Jeff Buckley

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Jeff Buckley (born Jeffrey Scott Buckley, November 17, 1966May 29, 1997), was an American lyricist, singer and guitarist whose unique vocal range launched him to semi-celebrity; at the height of his fame, he drowned during an evening swim in Memphis, Tennessee. His work and style continue to be highly regarded by critics and fellow musicians.

Buckley was a tenor capable of reaching a falsetto pitch and while a tenor's range spans middle C to high F, Jeff's range was four octaves. Jeff was also a light lyric tenor, with a typical lyric tenor tessitura, the same range as Pavarotti. In sum, his voice and breath control were widely considered magnificent.



Buckley was the only son of Mary Guibert and Tim Buckley, a songwriter who released a series of highly acclaimed folk and jazz albums in the late 1960s and early 1970s before his own untimely death in 1975 (1975 in music). Buckley was raised by his mother and step-father Ron Moorhead in southern California, in and around Orange County, and has a half-brother, Corey Moorhead. During his childhood he was known as Scott "Scotty" Moorhead, but around age 10 chose to go by his birth name; to family he remains known as Scotty.

Buckley's public debut was at the tribute performance for his father, Tim Buckley at St. Ann's Church, in 1991. He was not billed as a performer, choosing to simply pay his respects to his father, saying "This is not a springboard, this is something very personal." He performed "I Never Asked To Be Your Mountain" with Gary Lucas accompanying him on guitar and did an a cappella performance of "Once I Was" that brought the venue to complete silence. When questioned about that particular performance, Buckley said "It wasn't my work, it wasn't my life. But it bothered me that I hadn't been to his funeral, that I'd never been able to tell him anything. I used that show to pay my last respects."


Buckley played with experimental guitarist Gary Lucas in his band Gods and Monsters. In 1994, Buckley released his debut album Grace, composed of ten tracks. While sales were slow, the album quickly received critical acclaim and appreciation from other musicians (among them Jimmy Page, Robert Plant, Bob Dylan and Paul McCartney). His cover of Leonard Cohen's "Hallelujah" is considered by many to be the best recording of that song, and the apex of Buckley's talent.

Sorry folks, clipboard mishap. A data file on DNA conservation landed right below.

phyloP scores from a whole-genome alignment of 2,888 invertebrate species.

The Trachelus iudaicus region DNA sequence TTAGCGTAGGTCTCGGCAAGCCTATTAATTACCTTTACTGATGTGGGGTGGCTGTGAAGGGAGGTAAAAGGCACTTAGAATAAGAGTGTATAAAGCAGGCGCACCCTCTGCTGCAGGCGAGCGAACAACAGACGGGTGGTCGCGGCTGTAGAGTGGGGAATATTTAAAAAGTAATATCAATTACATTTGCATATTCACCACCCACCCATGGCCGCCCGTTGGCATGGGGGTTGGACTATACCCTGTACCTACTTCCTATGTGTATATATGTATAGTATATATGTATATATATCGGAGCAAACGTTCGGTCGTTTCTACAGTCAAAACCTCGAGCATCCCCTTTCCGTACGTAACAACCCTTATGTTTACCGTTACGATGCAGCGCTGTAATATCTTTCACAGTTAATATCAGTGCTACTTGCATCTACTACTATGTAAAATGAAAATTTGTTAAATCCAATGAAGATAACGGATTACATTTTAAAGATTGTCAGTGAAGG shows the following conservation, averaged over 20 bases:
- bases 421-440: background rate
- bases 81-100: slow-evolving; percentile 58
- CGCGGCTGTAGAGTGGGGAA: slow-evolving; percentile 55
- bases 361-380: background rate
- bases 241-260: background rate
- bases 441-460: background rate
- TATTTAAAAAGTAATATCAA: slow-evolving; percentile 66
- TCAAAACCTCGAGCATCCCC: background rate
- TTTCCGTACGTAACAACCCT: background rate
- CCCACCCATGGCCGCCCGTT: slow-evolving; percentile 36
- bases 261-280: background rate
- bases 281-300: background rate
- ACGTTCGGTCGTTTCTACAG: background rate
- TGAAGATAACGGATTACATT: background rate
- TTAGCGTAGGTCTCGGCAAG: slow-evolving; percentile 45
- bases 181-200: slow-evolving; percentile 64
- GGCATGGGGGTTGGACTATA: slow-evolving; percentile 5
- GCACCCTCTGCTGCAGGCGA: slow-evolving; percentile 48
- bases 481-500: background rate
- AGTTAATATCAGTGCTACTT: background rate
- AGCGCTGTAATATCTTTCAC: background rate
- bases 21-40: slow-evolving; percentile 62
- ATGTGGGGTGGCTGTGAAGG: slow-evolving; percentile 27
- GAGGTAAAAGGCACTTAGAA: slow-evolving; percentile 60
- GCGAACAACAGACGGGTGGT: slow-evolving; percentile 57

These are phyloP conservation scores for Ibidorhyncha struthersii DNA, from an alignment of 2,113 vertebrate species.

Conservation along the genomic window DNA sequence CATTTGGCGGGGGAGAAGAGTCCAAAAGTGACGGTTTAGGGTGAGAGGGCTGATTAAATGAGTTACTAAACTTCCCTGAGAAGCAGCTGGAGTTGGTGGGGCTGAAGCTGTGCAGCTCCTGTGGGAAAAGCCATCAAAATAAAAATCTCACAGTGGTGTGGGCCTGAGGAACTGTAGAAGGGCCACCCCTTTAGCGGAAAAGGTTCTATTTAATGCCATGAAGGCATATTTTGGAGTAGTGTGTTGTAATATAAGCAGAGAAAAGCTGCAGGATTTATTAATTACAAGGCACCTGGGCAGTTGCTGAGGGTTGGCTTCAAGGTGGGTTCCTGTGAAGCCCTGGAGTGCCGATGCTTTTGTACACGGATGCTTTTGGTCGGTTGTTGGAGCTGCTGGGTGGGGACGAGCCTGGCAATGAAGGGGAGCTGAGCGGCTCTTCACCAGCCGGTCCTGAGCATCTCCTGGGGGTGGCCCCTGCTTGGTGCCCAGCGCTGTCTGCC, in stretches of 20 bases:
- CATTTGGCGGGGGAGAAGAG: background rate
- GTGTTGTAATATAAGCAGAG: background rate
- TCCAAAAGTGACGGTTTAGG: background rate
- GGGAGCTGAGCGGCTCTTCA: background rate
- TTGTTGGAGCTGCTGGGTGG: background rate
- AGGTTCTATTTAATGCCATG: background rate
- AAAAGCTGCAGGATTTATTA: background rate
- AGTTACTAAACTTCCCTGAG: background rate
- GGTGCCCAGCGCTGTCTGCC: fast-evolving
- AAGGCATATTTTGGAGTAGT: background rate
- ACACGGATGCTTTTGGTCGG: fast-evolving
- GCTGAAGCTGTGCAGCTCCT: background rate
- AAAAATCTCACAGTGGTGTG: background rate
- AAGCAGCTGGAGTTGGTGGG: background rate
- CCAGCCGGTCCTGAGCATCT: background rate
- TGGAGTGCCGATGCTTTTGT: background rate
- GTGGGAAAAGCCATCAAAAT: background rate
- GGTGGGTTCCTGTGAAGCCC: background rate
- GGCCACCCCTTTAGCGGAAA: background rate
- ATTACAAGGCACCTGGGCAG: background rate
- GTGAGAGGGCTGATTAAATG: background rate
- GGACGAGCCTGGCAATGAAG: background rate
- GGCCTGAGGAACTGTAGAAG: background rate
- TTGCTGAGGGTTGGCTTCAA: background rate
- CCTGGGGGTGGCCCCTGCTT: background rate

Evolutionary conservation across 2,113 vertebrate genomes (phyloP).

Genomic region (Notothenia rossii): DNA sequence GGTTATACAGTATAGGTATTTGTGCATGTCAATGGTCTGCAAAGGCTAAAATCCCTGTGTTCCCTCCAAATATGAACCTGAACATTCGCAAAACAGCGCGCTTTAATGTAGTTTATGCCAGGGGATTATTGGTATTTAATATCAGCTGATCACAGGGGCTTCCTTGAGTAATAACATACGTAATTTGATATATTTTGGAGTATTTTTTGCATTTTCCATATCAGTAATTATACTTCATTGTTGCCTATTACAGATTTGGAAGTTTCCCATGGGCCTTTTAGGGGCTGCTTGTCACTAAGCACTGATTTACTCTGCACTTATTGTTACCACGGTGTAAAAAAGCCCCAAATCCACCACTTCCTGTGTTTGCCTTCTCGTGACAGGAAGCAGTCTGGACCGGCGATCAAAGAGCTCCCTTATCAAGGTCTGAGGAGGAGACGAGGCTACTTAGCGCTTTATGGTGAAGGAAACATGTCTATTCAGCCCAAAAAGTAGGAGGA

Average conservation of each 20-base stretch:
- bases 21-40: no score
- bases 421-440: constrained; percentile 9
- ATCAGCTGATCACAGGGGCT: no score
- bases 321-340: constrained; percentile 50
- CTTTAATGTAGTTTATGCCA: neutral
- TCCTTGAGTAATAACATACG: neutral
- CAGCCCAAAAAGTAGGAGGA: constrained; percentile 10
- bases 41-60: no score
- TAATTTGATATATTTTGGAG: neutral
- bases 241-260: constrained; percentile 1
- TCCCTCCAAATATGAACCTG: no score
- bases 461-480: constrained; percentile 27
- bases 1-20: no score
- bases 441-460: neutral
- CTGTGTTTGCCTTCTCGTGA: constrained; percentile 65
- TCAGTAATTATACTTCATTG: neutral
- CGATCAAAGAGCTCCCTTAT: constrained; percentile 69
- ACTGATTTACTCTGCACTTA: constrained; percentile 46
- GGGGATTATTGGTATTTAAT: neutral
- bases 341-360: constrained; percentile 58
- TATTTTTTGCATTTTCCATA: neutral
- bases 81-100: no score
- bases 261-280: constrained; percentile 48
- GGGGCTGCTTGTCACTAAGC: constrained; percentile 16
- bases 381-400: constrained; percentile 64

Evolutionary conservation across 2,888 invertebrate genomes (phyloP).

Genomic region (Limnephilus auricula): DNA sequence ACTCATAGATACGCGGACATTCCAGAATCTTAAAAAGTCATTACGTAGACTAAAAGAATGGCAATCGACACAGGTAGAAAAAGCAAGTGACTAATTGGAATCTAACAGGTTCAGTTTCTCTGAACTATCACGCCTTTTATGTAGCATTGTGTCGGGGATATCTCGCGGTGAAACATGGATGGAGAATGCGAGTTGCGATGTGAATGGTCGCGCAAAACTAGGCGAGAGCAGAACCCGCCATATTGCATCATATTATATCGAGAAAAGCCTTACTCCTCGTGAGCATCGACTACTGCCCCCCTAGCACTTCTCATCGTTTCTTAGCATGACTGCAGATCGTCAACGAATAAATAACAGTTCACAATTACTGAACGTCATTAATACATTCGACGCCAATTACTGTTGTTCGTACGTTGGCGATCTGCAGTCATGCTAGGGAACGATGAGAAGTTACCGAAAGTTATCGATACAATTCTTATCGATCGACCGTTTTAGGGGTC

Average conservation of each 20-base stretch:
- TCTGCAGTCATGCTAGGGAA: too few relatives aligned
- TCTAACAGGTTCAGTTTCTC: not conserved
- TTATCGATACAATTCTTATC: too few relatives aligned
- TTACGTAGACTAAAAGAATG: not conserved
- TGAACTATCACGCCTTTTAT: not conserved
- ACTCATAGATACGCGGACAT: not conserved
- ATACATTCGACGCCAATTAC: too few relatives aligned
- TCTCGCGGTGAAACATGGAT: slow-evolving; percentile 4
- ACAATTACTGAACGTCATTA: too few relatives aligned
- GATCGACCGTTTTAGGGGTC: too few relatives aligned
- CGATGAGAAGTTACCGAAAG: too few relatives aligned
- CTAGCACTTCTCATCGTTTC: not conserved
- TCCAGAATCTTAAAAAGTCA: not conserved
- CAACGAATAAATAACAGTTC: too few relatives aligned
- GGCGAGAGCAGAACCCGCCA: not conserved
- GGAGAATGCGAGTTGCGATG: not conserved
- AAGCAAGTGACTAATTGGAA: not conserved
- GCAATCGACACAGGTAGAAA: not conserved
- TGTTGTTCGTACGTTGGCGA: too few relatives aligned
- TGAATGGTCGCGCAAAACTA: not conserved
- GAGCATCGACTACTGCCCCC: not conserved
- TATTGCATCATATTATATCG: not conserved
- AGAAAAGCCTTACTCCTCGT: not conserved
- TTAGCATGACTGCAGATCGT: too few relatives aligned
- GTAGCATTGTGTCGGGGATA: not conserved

Buckley's innocent vision of the record industry led him to an unbearable situation. After the release of his first and critically acclaimed album, he spent more than two years touring across the world. It seemed to be a tiring but effective means for him to keep his independence from his record company. In 1995 he played a concert which he considered the finest performance of his career at the Paris Olympia, a venue made famous by the french chanteuse Edith Piaf.

Buckley also went on a so-called "phantom solo tour" starting in December of 1996, using several aliases including: Father Demo, Topless America, Smackcrobiotic, The Halfspeeds, Crackrobats, and Martha and the Nicotines. As a justification to this mysterious tour, Buckley posted a note on the internet stating that he missed the anonymity of playing in cafes and local bars:

There was a time in my life not too long ago when I could show up in a cafe and simply do what I do, make music, learn from performing my music, explore what it means to me, i.e. have fun while I irritate and/or entertain an audience who don't know me or what I am about. In this situation I have that precious and irreplaceable luxury of failure, of risk, of surrender. I worked very hard to get this kind of thing together, this work forum. I loved it and then I missed it when it disappeared. All I am doing is reclaiming it.


Soon after recordings began for his second album which was to be called My Sweetheart the Drunk, Buckley drowned in the Wolf River in Memphis, Tennessee on May 29, 1997 at the age of 30. He was swept away by the undertow of a passing boat, while swimming. His body was recovered 5 days later.

After Buckley's death, some of the demo recordings for his second album were released as Sketches for My Sweetheart the Drunk. Three other albums composed of live recordings have also been released, along with a live DVD of a performance in Chicago.

Buckley's work, seemingly an anomaly at its time, has been enormously influential. Numerous tribute songs have been written, among them P.J. Harvey's "Memphis", and Chris Cornell's "Wave Goodbye". Vocalists such as Thom Yorke of Radiohead and Chris Martin of Coldplay unabashedly cue themselves to his voice.


Tribute songs

External links

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